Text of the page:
Washington Post Suggests Necromancy (November 1, 2021)


Super Soaker Collector / Administrator
The Washington Post (or more specifically, their Launcher video game section) has run an article about video game franchises they'd want raised from the dead. Wing Commander gets top billing as their first series on the list, which is always great to see! Since this is Halloween-themed, each game also gets a small piece of zombie artwork. In WC's case, there's a disembodied hand on a joystick with a familiar reticle superimposed on top. You can check out the full article here.

Wing Commander

We all know Mark Hamill once saved the universe while waving a lightsaber in a galaxy far, far away. But did you know he also saved Earth by dropping a tectonic bomb on the war-hungry planet of Kilrah? Then he followed up those heroics by staving off a civil war through exposing the plans of a warmongering admiral played by Malcolm McDowell, whose character’s motivations preceded those of Call of Duty’s similarly minded General Shepherd by 13 years.

Wing Commander, a series that debuted on Microsoft Disk Operating System in 1990, helped shape space simulators and evolved into one of the most immersive, interactive sci-fi experiences with the release of “Wing Commander III: Heart of the Tiger.” The third entry into the series pivoted away from the pixelated space fights found in the first two games, replacing them with polygon-rich battles bookended by interactive, live-action video sequences that featured a branching plot with RPG-like decision-making. Hamill played the lead as Colonel Christopher “Maverick” Blair, the commander of a space fighter squadron in the final days of an enduring war against the Kilrathi, an alien race of catlike bipeds for whom war and conquest is sport.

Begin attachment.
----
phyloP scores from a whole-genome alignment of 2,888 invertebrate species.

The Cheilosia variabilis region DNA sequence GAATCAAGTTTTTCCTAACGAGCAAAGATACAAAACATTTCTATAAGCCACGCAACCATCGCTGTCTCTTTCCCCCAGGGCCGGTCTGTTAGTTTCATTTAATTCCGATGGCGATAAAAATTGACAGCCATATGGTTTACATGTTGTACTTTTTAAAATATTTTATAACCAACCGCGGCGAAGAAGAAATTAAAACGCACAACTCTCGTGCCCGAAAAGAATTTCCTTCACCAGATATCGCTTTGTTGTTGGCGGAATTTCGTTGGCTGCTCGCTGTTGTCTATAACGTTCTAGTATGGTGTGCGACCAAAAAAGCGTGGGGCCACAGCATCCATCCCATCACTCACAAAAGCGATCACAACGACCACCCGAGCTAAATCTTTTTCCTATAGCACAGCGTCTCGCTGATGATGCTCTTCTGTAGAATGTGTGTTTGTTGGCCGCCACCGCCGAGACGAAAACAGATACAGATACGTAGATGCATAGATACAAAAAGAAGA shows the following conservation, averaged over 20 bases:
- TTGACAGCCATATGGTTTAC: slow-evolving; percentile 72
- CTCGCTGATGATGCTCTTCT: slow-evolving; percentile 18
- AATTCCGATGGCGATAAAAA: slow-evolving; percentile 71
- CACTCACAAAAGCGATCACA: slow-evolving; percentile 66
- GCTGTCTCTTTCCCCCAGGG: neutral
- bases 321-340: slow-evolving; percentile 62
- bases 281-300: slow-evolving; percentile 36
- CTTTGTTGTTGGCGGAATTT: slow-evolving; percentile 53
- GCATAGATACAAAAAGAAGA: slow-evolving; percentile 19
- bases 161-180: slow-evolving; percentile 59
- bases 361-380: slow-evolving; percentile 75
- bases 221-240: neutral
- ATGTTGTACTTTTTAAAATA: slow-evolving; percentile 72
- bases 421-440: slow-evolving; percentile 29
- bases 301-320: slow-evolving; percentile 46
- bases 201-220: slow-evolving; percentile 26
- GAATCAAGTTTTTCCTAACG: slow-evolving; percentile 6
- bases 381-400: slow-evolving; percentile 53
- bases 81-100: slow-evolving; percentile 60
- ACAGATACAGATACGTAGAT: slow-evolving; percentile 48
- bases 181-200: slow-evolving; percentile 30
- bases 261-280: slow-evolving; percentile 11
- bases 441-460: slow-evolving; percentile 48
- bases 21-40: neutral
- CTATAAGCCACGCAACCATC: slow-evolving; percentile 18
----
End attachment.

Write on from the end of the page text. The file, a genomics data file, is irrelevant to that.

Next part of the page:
The mainline series extended to five games, culminating with “Wing Commander: Prophecy” in 1997, but also produced numerous spin-offs. Those included the open-ended, open-galaxy “Wing Commander: Privateer,” in which players could play the role of a mercenary, trading, taking on contracts or pirating while totally ignoring the main plot, if so desired. Bethesda’s much-anticipated “Starfield,” releasing in 2022, figures to be a good approximation of that same “go wherever the solar winds take you” experience. Chris Roberts, who created the Wing Commander series, now has a new space-based MMO called “Star Citizen,” currently playable in its alpha state. — Mike Hume

Original update published on November 1, 2021